A 34-year-old California Highway Patrol officer gunned down by a convicted felon during a traffic stop was remembered Tuesday as a fun-loving, high-spirited lawman who was committed to public service and made a positive impact on many lives.
CHP Commissioner Warren Stanley said Officer Andre Maurice Moye Jr. was “taken from us in a tragic and inexcusable attack” that has left the agency reeling.
“Andre came into work every day with a smile,” Stanley said. “When he walked into the office, he made everybody feel better. He loved being a CHP officer. It was his dream job. He had a strong work ethic and a passion for public service. He was an outstanding man.”
Stanley was among a dozen speakers who paid homage to Moye during a nearly two-hour public memorial service at Harvest Christian Fellowship in Riverside, attended by hundreds of law enforcement officers from throughout the region and state, as well as several neighboring states.
“Andre had a servant’s heart,” said CHP Inland Division Chief Bill Dance, who praised Moye for his “exemplary” skills as a motorcycle officer, having made it through the agency’s grueling motor training program on the first go.
“Andre always had a positive attitude. He never complained, and he never hesitated to help. They say a life that touches others goes on forever. Andre certainly touched a lot of lives.”
Moye’s family recalled that he worked as an electrical engineer for years before deciding to pursue a career in law enforcement, specifically the CHP, and after acceptance, he attended the seven-month academy in Sacramento, graduating in March 2017, He was assigned to the Riverside Area Office soon after.
“He handed out so many speeding tickets that he worried about eating in restaurants,” Moye’s cousin, Melissa Lopez, said amid laughs. “He did not want the `special sauce.”’
His stepfather, Richard Solario, remembered Moye as a “hard-working, caring person” who hired the elder man as an installer on contracts laying cables after an unexpected job loss.
“I became his worst employee,” Solario recalled, chuckling. “After he got into the CHP academy, it was probably the best thing for both of us.”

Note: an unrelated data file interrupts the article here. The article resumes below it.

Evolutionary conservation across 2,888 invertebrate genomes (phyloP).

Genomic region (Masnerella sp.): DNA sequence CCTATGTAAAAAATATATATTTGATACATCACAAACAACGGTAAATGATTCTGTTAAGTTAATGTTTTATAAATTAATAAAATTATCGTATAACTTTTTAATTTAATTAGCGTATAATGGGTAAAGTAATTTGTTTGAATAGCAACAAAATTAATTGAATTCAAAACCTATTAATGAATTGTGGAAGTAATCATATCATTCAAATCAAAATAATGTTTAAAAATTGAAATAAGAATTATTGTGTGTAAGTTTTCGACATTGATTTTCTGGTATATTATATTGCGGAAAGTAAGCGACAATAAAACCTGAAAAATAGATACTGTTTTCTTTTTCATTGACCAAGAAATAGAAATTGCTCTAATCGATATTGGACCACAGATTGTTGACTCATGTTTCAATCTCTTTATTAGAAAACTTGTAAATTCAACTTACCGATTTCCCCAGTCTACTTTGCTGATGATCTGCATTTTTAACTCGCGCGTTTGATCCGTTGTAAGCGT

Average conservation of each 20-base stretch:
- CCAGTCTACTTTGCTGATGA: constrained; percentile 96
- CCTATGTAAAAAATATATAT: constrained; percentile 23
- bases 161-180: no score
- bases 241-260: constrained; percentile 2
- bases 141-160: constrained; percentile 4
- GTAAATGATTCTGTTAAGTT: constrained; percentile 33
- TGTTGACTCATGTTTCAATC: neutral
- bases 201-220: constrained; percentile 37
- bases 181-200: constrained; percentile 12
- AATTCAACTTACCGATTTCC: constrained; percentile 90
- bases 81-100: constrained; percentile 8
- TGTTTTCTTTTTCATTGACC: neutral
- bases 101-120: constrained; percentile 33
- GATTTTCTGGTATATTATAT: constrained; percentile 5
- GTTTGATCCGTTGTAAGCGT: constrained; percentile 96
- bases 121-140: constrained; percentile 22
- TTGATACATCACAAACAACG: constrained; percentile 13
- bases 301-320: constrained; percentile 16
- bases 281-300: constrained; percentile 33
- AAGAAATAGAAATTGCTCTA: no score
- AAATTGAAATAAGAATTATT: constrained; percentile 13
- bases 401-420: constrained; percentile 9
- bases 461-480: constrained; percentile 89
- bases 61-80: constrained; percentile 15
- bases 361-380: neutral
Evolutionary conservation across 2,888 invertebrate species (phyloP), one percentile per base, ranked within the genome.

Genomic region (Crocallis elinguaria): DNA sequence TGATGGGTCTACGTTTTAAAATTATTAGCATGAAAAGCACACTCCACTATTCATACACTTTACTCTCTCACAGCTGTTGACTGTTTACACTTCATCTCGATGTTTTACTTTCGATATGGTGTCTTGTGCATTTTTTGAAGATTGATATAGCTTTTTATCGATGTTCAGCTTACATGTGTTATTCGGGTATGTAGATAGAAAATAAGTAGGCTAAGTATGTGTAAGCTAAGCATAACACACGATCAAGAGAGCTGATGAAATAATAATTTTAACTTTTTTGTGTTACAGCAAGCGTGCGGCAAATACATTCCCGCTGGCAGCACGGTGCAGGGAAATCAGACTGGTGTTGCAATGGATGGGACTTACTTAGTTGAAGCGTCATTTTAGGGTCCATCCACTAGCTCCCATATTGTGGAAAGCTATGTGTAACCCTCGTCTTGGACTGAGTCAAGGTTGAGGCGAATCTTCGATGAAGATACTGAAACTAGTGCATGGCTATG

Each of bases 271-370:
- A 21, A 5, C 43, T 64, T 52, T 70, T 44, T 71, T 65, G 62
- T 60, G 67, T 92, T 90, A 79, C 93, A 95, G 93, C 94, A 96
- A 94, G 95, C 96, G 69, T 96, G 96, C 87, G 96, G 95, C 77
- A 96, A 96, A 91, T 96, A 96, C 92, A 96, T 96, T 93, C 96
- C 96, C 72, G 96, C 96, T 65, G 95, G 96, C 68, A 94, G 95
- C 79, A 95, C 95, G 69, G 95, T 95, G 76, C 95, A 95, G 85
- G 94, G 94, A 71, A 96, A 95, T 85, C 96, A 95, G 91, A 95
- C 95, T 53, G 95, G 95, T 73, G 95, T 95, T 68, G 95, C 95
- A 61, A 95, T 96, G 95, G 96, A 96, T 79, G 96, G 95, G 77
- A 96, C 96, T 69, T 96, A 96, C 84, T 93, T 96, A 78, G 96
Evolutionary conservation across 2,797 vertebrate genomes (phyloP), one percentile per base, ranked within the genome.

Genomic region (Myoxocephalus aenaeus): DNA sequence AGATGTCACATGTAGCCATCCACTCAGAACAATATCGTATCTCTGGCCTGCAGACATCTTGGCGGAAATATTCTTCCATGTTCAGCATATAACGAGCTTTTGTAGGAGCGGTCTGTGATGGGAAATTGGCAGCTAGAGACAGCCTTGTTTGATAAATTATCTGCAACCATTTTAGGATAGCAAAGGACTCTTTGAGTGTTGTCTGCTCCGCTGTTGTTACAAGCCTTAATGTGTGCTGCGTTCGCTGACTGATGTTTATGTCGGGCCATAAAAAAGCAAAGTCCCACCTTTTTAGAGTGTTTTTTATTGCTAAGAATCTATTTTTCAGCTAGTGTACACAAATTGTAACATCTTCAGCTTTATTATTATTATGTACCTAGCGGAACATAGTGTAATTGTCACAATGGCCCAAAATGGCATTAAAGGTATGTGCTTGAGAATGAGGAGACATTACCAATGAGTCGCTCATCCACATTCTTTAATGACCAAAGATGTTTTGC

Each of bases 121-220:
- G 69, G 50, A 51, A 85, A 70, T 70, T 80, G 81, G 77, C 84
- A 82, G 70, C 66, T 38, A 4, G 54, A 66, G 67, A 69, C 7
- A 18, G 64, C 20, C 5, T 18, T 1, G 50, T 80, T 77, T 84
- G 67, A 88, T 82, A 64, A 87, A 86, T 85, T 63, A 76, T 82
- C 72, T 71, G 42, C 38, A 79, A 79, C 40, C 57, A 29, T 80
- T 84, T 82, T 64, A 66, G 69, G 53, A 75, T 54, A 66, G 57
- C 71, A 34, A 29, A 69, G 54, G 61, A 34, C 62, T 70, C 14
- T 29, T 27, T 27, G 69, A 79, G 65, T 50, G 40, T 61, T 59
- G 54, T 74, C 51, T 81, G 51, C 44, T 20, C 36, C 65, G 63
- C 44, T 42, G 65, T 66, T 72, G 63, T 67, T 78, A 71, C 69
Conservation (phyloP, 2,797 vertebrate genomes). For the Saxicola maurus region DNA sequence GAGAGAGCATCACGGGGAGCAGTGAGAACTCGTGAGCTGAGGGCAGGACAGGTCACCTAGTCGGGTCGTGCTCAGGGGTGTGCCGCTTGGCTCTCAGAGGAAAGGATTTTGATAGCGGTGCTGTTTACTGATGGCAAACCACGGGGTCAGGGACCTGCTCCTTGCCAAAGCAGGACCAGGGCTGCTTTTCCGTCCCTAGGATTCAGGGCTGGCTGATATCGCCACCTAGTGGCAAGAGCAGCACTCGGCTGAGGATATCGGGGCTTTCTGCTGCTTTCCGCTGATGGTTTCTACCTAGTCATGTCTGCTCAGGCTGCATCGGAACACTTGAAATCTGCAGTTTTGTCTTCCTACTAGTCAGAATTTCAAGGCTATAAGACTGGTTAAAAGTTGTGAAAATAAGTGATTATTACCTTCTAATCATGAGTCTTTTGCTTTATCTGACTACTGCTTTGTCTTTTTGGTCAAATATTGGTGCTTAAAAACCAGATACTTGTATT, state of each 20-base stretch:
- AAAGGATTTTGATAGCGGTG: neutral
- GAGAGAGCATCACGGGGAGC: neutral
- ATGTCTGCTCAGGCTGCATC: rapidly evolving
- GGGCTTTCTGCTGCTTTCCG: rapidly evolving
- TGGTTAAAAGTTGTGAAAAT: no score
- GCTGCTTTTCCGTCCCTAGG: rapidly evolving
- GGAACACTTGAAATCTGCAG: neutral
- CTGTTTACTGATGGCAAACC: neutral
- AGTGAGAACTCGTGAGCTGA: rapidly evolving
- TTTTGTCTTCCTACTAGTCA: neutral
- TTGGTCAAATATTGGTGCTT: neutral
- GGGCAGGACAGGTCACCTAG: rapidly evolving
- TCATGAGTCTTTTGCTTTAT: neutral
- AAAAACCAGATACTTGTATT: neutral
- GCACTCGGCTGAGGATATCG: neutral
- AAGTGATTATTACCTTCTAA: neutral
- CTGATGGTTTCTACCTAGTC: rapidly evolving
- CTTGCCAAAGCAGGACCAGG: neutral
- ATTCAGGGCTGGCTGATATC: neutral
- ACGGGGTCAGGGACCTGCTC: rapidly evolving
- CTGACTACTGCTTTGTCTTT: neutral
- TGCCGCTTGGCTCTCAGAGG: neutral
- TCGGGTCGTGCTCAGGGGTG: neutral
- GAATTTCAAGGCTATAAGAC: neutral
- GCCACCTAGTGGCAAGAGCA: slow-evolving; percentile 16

One of Moye’s five siblings, Michael Solario, addressed the mourners. The young man, who is pursuing a law enforcement career himself, lauded his older brother as a mentor who “took pride in what he did, on and off the job.” He said the slain lawman was a constant presence in his family’s lives, often going to his mother’s Moreno Valley home to complete police reports.
“Andre is in a much better place now. Our father in heaven is taking care of him,” Solario said.
A family friend read a statement from Moye’s wife, Sara, who wrote that he had given her “the best years of my life” and was “truly the love of my life.”
Harvest Pastor Greg Laurie expressed that, just as he searched for answers when his son, Christopher, died in a crash on the Riverside (91) Freeway 11 years ago, he could only search for an understanding as to why Moye was killed.
“No one can take the pain away,” Laurie said. “Inexplicable tragedies make no sense to us. We don’t decide the date of our birth or the date of our death. But we have everything to say about that dash in the middle. Andre lived that dash well.”
Moye was laid to rest in a private funeral service.
Harvest was the same location in April where final respects were paid to CHP Sgt. Steve Licon, who was Moye’s colleague, and like Moye, was a motor officer. Licon was struck by a suspected drunken driver while working extra duty in Lake Elsinore. Stanley noted that Moye happened to be the officer who arrested that suspect, Michael Callahan.
Aaron Luther, 49, of Beaumont, fatally shot Moye shortly after the patrolman and a backup officer in another unit stopped the ex-con for an unspecified violation in the area of Box Springs Boulevard and Eastridge Avenue, just west of Interstate 215, about 5:30 p.m. Aug. 12, according to the Riverside Police Department, which released findings of its preliminary investigation on Friday.
“During that stop, the lone suspect produced a weapon and fired at Officer Moye, severely injuring him,” said Officer Ryan Railsback. “The backup CHP officer … immediately took gunfire from the suspect and returned fire. He called for assistance during the gunfight and was also struck, which caused a critical injury to one of his legs.”
Multiple CHP officers and Riverside County sheriff’s deputies converged on the scene after the distress call went out, engaging Luther, who was armed with a semiautomatic rifle, possibly assembled from a kit. The weapon had been stashed somewhere in the shooter’s GMC pickup.
“The exchange of gunfire between the suspect and law enforcement continued for several minutes, resulting in a third CHP officer being struck,” Railsback said. “An RPD officer arrived to the west of the suspect and exchanged gunfire with him. The suspect was severely injured, causing him to stop his attack.”
Moye was retrieved by an RPD helicopter crew, who flew him to Riverside University Medical Center in Moreno Valley, where he was pronounced dead minutes later.
The leg-shot CHP officer and the third officer, who suffered superficial wounds, were also taken to the county hospital. The latter was treated and released that night. The officer with the critical wound remains hospitalized but is expected to make a full recovery, according to the CHP.
Luther, who had prior convictions for attempted murder and assault, was pronounced dead on arrival at the hospital.
A motive for the attack remains unclear, but Dennis Luther told reporters that he believed his son, contending with a troubled marriage and suffering knee ailments that were preventing him from working construction jobs, may have been bent on committing suicide by cop.
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